as to see thanks on faces
      of those who chose one


      may our burdens
      be lighter pebble
      by pebble


      a small stone sits on top of a bigger stone with a groove inside it

      Found Stones (Photo – Nikolay Grankin)

      The Beauty of Stones: Quotes and Credits

      Nikolay Grankin collects his stones from the Black Sea near his home in Krasnodar, Russia, with his wife, two children, daughter and son, and grandson. He has been writing haiku for about ten years, two of them in English. His haiku have appeared in some online and print journals in both Russian and English.

      Jeff Hoagland is the Education Director and Naturalist at the Stony Brook-Millstone Watershed Association in New Jersey. He enjoys his very public love affair with all things wild and is happiest stream walking, calling owls, or exploring new habitats with his family and others. A lover of the printed and spoken word, Jeff began his haiku journey as an attempt to embrace and harvest those countless moments of awe and revelation in nature. Some of the haiku on his haiku stones first appeared in Modern Haiku, Frogpond, Acorn, The Heron’s Nest, and Akitsu Quarterly.

      kris moon (Kris Kondo) is a mother, new grandmother, artist, poet, and teacher living by a mountain river in Kyokawa Village in Kanagawa, Japan. She moved there from the USA and Canada in 1972 and has been studying and painting jizo stones since then. Her small painted pebbles have traveled internationally and give comfort to many worldwide. See her Mapping the Artist interview on ColoradoBoulevard.net.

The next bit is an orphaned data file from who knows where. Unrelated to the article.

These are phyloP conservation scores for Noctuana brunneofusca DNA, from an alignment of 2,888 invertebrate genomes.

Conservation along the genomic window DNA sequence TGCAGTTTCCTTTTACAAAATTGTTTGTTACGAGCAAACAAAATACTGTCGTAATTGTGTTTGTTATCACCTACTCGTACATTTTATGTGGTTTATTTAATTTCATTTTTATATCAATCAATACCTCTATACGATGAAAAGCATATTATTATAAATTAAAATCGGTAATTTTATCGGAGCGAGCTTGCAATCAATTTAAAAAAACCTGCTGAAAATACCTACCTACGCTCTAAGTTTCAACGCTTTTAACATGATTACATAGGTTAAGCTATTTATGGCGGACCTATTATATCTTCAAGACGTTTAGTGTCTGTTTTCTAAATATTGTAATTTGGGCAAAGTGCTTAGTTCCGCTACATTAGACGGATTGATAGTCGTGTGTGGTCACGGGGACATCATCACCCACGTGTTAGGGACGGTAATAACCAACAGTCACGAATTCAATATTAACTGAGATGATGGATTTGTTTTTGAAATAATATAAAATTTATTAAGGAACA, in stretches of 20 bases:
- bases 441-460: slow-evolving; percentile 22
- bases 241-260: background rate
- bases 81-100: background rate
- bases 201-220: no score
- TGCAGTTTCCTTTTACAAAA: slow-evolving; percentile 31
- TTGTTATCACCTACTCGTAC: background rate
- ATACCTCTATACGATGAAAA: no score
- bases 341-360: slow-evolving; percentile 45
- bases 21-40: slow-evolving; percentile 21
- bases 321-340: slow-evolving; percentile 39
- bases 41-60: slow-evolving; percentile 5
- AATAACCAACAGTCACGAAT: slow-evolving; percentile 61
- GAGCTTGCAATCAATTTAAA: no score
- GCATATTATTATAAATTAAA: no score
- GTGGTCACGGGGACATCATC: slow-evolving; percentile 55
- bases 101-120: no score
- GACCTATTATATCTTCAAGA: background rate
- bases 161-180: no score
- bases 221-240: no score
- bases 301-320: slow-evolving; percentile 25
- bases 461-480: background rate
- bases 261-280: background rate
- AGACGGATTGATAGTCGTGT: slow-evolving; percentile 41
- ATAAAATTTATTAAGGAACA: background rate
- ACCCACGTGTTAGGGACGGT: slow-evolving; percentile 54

We welcome and encourage your response, especially in the form of a short poem, by leaving a comment below.

      End of article

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        • Kathabela Wilson

          Kathabela Wilson is a local poet/writer/artist and musician. Her Poets Salon has become an international respected must read in the poetry world. She's the creator and host of the Pasadena-based group, “Poets on Site.”

          Colorado Boulevard is your place for enlightening events, informative news and social living for the greater Pasadena area.
          We strive to inform, educate, and work together to make a better world for all of us, locally and globally.

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      1. diannemoritz says:

        beautiful! I must mention that in Moss Beach, CA there is a sign stating to NOT take the beach stones…they are so different than any beach stones I have seen with their curving shapes and holes worn away by the currents. I confess, I did not obey this rule and have several in my collection (after almost 40 years and several moves across the country). I also collect heart shaped rocks found here in the Hamptons.

      2. Alex Nodopaka says:

        Skipping Stones

        I don’t like walking stones.
        I want them to bounce from
        the tip of the San Clemente

        Pier all the way to Vladivostok
        where I was born. It’s too far
        for me to see if they ever reach

        destination. A swig of Vodka
        from my hip flask helps
        my next throw.

      3. priscampbell says:

        This feature is wonderful! Of special interest to me was the image of Kris Moon’s faces. She gave several to Geoff Sanderson, an English friend, when he visited Japan. He gifted one to me here in the U.S. they were so special. And so the stone makes its circle.